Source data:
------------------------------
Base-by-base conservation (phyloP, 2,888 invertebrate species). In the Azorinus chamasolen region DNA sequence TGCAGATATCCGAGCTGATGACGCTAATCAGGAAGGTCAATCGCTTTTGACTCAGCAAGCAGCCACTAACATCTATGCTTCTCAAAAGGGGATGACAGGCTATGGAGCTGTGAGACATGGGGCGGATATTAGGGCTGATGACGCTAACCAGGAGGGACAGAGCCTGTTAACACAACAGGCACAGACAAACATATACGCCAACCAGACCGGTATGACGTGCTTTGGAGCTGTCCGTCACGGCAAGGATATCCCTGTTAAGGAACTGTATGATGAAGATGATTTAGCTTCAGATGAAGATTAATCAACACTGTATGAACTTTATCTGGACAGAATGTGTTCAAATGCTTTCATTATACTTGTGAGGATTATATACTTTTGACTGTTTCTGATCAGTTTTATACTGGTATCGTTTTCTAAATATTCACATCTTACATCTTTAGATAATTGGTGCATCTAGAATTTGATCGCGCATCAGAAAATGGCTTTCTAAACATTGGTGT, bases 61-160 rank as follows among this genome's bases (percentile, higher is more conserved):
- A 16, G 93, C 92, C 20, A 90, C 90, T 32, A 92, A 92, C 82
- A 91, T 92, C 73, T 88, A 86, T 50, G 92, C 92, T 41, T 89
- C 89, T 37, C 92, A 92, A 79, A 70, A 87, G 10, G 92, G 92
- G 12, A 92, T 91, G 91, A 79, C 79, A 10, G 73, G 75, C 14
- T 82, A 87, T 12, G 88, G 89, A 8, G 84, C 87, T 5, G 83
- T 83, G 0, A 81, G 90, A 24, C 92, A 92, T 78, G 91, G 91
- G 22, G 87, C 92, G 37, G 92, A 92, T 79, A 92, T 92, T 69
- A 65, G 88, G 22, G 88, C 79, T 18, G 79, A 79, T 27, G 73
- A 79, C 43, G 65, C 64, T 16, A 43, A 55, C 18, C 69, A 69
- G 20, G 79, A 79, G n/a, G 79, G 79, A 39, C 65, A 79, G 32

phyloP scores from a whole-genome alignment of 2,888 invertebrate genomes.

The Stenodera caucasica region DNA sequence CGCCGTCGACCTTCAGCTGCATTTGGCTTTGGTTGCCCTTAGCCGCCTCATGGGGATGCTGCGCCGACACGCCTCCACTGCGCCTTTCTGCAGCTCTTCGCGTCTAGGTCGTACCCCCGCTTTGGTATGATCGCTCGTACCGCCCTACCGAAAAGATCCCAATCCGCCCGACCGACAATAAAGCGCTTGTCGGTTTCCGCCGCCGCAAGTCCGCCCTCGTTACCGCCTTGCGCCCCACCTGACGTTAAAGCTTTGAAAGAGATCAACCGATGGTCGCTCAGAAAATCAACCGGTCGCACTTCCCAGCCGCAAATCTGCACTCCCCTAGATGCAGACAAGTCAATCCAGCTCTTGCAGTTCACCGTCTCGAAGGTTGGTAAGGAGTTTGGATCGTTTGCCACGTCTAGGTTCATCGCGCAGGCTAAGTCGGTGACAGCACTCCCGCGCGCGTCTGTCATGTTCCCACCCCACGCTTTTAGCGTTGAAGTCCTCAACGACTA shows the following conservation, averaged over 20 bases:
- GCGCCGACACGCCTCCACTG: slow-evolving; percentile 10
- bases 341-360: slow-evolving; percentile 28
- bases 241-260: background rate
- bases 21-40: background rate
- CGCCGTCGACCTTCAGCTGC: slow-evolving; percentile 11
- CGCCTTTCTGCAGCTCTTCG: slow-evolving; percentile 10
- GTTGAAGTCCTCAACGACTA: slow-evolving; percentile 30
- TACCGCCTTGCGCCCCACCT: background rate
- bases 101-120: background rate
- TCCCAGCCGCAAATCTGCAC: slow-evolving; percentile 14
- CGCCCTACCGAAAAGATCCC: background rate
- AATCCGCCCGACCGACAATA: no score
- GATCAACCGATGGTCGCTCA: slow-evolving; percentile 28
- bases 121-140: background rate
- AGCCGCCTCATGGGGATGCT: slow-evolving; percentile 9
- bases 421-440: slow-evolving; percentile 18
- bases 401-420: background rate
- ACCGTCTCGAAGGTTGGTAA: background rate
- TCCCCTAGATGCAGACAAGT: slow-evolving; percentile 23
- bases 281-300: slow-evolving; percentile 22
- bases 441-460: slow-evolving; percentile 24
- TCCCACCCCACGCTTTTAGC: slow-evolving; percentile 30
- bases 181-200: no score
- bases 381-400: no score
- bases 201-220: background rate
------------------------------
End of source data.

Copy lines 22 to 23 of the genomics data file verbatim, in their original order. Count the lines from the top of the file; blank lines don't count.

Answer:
- bases 101-120: background rate
- TCCCAGCCGCAAATCTGCAC: slow-evolving; percentile 14